What is a Curriculum Specialist and What do They Do?
Curriculum is your roadmap to instruction, but it can certainly take some experience to use it with ease as a classroom teacher. Many buildings and districts have curriculum specialists, whose primary role is to help teachers implement the curriculum in a way that meets the needs of all learners, but this role encompasses so much more! Curriculum specialists are teacher-leaders who, due to their experience and success in the classroom, serve as collaborators and guides for classroom teachers to plan lessons, analyze student performance, model instruction, support differentiation, and so much more.
The role can vary slightly from school to school and district to district, but there are some components of the role that are tried and true wherever you are. The curriculum specialist serves as a building leader and thus will require skills beyond those of a classroom teacher to effectively meet the responsibilities of the job.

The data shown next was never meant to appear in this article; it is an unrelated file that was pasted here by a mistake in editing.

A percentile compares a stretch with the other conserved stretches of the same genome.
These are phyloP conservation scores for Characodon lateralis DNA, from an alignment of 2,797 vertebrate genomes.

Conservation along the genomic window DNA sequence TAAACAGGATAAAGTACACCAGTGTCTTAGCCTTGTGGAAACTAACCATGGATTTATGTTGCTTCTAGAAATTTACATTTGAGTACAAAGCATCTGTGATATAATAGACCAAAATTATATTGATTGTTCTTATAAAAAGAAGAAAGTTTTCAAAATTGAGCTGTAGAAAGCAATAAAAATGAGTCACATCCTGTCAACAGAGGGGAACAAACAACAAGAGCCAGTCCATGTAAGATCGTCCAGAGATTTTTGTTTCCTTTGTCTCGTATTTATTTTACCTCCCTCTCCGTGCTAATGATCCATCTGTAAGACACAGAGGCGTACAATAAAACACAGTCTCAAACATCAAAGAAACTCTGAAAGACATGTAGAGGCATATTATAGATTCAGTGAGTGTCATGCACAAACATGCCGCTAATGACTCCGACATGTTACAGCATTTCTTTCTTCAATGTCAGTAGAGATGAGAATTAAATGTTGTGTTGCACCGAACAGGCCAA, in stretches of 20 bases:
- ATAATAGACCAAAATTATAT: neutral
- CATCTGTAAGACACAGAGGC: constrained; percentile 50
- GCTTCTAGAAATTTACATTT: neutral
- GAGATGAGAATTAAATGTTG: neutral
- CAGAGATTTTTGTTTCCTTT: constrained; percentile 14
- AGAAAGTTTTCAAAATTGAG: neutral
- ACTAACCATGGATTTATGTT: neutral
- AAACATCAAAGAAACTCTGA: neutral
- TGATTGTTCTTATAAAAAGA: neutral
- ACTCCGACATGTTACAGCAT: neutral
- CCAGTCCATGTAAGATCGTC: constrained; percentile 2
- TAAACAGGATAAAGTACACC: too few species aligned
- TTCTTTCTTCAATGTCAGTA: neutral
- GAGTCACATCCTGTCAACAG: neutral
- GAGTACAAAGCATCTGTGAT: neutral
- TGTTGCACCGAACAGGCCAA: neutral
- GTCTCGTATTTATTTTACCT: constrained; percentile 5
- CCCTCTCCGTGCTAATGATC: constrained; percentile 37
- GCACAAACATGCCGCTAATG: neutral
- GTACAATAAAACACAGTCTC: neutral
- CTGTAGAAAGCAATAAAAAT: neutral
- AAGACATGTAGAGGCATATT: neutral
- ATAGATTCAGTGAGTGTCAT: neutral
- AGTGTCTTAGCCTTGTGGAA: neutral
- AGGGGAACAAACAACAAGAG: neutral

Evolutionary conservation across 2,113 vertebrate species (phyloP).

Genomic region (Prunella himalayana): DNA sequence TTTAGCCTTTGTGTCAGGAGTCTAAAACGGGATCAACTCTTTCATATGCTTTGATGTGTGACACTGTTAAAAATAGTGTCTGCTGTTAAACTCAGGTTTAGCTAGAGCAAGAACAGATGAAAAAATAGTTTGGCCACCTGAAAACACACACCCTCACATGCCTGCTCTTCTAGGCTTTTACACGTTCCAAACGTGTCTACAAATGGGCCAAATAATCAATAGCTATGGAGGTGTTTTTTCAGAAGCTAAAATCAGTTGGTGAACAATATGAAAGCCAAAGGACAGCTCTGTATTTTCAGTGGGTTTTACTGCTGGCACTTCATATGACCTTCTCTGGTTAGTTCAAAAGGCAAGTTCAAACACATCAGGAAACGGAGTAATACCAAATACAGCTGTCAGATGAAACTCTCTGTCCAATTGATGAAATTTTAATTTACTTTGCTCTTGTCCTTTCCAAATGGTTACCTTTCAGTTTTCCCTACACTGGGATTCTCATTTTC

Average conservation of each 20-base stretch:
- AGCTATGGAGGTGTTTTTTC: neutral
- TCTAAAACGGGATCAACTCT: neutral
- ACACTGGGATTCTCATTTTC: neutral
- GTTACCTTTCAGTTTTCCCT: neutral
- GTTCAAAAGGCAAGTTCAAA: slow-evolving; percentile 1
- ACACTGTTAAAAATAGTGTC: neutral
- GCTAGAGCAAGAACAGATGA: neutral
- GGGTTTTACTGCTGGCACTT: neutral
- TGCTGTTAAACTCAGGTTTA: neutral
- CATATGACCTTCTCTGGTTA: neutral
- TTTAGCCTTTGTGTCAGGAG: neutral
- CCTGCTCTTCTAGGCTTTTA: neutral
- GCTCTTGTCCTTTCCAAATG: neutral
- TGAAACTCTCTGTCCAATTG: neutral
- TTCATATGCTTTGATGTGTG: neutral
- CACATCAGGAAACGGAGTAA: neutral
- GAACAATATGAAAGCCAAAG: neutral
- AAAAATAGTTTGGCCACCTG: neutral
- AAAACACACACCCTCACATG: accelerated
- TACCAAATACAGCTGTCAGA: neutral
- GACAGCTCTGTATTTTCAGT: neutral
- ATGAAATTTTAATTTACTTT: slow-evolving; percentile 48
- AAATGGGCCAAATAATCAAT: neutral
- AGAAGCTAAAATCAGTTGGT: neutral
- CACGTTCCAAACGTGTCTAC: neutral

Education and Training Needed to Become a Curriculum Specialist
While there is not a program that provides you with a specialized certification for this role, a curriculum specialist needs to have teaching experience in the grade levels they are overseeing, as well as a teaching certificate for those grades. Those wishing to become a curriculum specialist often also find it extremely valuable to have completed a master’s in curriculum and instruction or other related graduate program. Coursework should include differentiation, assessment, and curriculum design at a minimum.